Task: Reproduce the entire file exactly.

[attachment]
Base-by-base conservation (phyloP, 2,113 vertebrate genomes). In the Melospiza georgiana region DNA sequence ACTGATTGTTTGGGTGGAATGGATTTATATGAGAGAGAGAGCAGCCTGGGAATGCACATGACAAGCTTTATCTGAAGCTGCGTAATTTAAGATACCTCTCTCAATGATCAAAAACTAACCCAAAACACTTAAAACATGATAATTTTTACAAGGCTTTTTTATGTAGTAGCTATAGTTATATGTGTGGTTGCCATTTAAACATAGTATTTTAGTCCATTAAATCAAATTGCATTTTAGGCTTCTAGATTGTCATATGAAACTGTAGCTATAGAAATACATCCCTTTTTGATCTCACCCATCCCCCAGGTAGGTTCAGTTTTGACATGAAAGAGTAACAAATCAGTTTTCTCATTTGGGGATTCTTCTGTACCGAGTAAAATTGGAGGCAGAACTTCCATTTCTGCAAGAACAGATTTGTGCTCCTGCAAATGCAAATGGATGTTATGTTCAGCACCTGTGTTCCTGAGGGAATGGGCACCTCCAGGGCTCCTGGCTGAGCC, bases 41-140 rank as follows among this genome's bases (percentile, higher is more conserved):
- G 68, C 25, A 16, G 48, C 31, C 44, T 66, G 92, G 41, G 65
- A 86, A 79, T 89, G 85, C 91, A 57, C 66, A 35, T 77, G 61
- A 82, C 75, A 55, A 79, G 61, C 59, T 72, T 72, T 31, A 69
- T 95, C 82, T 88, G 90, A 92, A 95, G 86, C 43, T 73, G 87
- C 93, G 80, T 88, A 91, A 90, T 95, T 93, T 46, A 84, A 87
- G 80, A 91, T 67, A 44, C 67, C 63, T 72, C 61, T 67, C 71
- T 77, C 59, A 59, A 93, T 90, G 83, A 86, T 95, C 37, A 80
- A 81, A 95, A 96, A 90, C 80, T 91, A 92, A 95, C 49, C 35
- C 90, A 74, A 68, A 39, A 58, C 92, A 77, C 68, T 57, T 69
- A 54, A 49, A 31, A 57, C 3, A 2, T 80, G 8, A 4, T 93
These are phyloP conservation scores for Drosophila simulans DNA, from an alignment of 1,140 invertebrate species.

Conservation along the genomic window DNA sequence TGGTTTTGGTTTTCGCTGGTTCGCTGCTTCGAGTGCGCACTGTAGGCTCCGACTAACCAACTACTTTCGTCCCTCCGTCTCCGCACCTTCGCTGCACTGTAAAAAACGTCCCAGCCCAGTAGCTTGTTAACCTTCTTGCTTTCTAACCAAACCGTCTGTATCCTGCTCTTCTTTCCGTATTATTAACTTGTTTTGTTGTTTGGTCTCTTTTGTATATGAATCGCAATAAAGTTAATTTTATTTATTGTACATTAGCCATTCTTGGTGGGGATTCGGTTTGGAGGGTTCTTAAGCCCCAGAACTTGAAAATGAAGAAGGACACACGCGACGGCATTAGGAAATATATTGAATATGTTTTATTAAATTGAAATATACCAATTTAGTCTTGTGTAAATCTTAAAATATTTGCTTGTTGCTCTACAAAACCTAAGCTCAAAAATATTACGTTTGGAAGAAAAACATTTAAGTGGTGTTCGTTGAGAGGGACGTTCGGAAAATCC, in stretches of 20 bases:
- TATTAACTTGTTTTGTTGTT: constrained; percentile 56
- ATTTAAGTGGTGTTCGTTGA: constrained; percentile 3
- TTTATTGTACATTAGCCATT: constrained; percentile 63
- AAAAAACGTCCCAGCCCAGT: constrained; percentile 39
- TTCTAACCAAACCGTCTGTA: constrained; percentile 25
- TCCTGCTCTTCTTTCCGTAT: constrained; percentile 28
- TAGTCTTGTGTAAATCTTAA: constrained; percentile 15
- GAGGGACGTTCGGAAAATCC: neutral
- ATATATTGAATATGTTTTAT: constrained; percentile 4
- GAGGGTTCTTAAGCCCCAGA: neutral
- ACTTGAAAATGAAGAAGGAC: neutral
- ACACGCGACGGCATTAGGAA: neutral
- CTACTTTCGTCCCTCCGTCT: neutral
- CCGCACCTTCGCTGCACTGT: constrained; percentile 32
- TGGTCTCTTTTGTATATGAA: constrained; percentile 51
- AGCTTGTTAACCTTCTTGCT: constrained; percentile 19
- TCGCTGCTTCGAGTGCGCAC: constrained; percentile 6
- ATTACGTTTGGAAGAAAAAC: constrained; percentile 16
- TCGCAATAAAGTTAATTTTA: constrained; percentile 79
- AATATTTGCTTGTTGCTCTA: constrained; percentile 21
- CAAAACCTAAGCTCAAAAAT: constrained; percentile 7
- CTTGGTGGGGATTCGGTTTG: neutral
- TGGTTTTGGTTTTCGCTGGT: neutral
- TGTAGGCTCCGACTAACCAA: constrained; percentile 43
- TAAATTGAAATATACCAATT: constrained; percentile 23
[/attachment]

Base-by-base conservation (phyloP, 2,113 vertebrate genomes). In the Melospiza georgiana region DNA sequence ACTGATTGTTTGGGTGGAATGGATTTATATGAGAGAGAGAGCAGCCTGGGAATGCACATGACAAGCTTTATCTGAAGCTGCGTAATTTAAGATACCTCTCTCAATGATCAAAAACTAACCCAAAACACTTAAAACATGATAATTTTTACAAGGCTTTTTTATGTAGTAGCTATAGTTATATGTGTGGTTGCCATTTAAACATAGTATTTTAGTCCATTAAATCAAATTGCATTTTAGGCTTCTAGATTGTCATATGAAACTGTAGCTATAGAAATACATCCCTTTTTGATCTCACCCATCCCCCAGGTAGGTTCAGTTTTGACATGAAAGAGTAACAAATCAGTTTTCTCATTTGGGGATTCTTCTGTACCGAGTAAAATTGGAGGCAGAACTTCCATTTCTGCAAGAACAGATTTGTGCTCCTGCAAATGCAAATGGATGTTATGTTCAGCACCTGTGTTCCTGAGGGAATGGGCACCTCCAGGGCTCCTGGCTGAGCC, bases 41-140 rank as follows among this genome's bases (percentile, higher is more conserved):
- G 68, C 25, A 16, G 48, C 31, C 44, T 66, G 92, G 41, G 65
- A 86, A 79, T 89, G 85, C 91, A 57, C 66, A 35, T 77, G 61
- A 82, C 75, A 55, A 79, G 61, C 59, T 72, T 72, T 31, A 69
- T 95, C 82, T 88, G 90, A 92, A 95, G 86, C 43, T 73, G 87
- C 93, G 80, T 88, A 91, A 90, T 95, T 93, T 46, A 84, A 87
- G 80, A 91, T 67, A 44, C 67, C 63, T 72, C 61, T 67, C 71
- T 77, C 59, A 59, A 93, T 90, G 83, A 86, T 95, C 37, A 80
- A 81, A 95, A 96, A 90, C 80, T 91, A 92, A 95, C 49, C 35
- C 90, A 74, A 68, A 39, A 58, C 92, A 77, C 68, T 57, T 69
- A 54, A 49, A 31, A 57, C 3, A 2, T 80, G 8, A 4, T 93
These are phyloP conservation scores for Drosophila simulans DNA, from an alignment of 1,140 invertebrate species.

Conservation along the genomic window DNA sequence TGGTTTTGGTTTTCGCTGGTTCGCTGCTTCGAGTGCGCACTGTAGGCTCCGACTAACCAACTACTTTCGTCCCTCCGTCTCCGCACCTTCGCTGCACTGTAAAAAACGTCCCAGCCCAGTAGCTTGTTAACCTTCTTGCTTTCTAACCAAACCGTCTGTATCCTGCTCTTCTTTCCGTATTATTAACTTGTTTTGTTGTTTGGTCTCTTTTGTATATGAATCGCAATAAAGTTAATTTTATTTATTGTACATTAGCCATTCTTGGTGGGGATTCGGTTTGGAGGGTTCTTAAGCCCCAGAACTTGAAAATGAAGAAGGACACACGCGACGGCATTAGGAAATATATTGAATATGTTTTATTAAATTGAAATATACCAATTTAGTCTTGTGTAAATCTTAAAATATTTGCTTGTTGCTCTACAAAACCTAAGCTCAAAAATATTACGTTTGGAAGAAAAACATTTAAGTGGTGTTCGTTGAGAGGGACGTTCGGAAAATCC, in stretches of 20 bases:
- TATTAACTTGTTTTGTTGTT: constrained; percentile 56
- ATTTAAGTGGTGTTCGTTGA: constrained; percentile 3
- TTTATTGTACATTAGCCATT: constrained; percentile 63
- AAAAAACGTCCCAGCCCAGT: constrained; percentile 39
- TTCTAACCAAACCGTCTGTA: constrained; percentile 25
- TCCTGCTCTTCTTTCCGTAT: constrained; percentile 28
- TAGTCTTGTGTAAATCTTAA: constrained; percentile 15
- GAGGGACGTTCGGAAAATCC: neutral
- ATATATTGAATATGTTTTAT: constrained; percentile 4
- GAGGGTTCTTAAGCCCCAGA: neutral
- ACTTGAAAATGAAGAAGGAC: neutral
- ACACGCGACGGCATTAGGAA: neutral
- CTACTTTCGTCCCTCCGTCT: neutral
- CCGCACCTTCGCTGCACTGT: constrained; percentile 32
- TGGTCTCTTTTGTATATGAA: constrained; percentile 51
- AGCTTGTTAACCTTCTTGCT: constrained; percentile 19
- TCGCTGCTTCGAGTGCGCAC: constrained; percentile 6
- ATTACGTTTGGAAGAAAAAC: constrained; percentile 16
- TCGCAATAAAGTTAATTTTA: constrained; percentile 79
- AATATTTGCTTGTTGCTCTA: constrained; percentile 21
- CAAAACCTAAGCTCAAAAAT: constrained; percentile 7
- CTTGGTGGGGATTCGGTTTG: neutral
- TGGTTTTGGTTTTCGCTGGT: neutral
- TGTAGGCTCCGACTAACCAA: constrained; percentile 43
- TAAATTGAAATATACCAATT: constrained; percentile 23